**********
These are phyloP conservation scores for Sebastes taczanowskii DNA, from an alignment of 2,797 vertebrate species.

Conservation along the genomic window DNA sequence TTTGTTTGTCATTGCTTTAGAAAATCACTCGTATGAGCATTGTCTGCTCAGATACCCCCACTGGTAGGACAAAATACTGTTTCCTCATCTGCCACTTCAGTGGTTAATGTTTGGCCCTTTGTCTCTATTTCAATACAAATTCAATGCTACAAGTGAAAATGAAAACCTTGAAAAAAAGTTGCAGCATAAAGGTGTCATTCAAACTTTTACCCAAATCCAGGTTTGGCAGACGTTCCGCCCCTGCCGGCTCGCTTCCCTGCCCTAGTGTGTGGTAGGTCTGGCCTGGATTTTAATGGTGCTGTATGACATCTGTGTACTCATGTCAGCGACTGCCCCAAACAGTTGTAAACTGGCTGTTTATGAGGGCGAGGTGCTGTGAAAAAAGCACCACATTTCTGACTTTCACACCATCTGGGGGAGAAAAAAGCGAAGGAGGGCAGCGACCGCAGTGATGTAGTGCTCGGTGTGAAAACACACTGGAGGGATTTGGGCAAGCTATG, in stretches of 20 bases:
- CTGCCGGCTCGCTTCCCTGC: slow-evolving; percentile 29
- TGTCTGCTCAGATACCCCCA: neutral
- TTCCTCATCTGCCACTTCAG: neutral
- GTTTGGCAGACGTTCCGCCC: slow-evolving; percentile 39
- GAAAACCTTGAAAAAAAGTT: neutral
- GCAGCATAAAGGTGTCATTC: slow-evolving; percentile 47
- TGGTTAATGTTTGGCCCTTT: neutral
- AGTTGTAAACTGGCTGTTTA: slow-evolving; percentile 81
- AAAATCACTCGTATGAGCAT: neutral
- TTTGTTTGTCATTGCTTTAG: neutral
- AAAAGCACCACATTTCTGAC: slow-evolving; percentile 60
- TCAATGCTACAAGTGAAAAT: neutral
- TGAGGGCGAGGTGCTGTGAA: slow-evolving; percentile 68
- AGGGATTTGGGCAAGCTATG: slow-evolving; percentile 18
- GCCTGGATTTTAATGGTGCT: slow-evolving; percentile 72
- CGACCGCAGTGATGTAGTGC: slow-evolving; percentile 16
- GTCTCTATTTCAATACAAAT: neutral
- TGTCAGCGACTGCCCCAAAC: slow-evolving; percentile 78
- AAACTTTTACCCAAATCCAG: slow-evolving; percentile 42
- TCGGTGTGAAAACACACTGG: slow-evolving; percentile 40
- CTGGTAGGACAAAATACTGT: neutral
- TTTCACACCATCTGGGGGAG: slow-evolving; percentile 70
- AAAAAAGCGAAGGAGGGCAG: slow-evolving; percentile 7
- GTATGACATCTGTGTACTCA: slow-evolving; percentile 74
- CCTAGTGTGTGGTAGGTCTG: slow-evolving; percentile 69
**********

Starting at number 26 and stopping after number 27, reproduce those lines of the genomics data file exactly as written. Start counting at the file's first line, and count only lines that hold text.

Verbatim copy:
- GTATGACATCTGTGTACTCA: slow-evolving; percentile 74
- CCTAGTGTGTGGTAGGTCTG: slow-evolving; percentile 69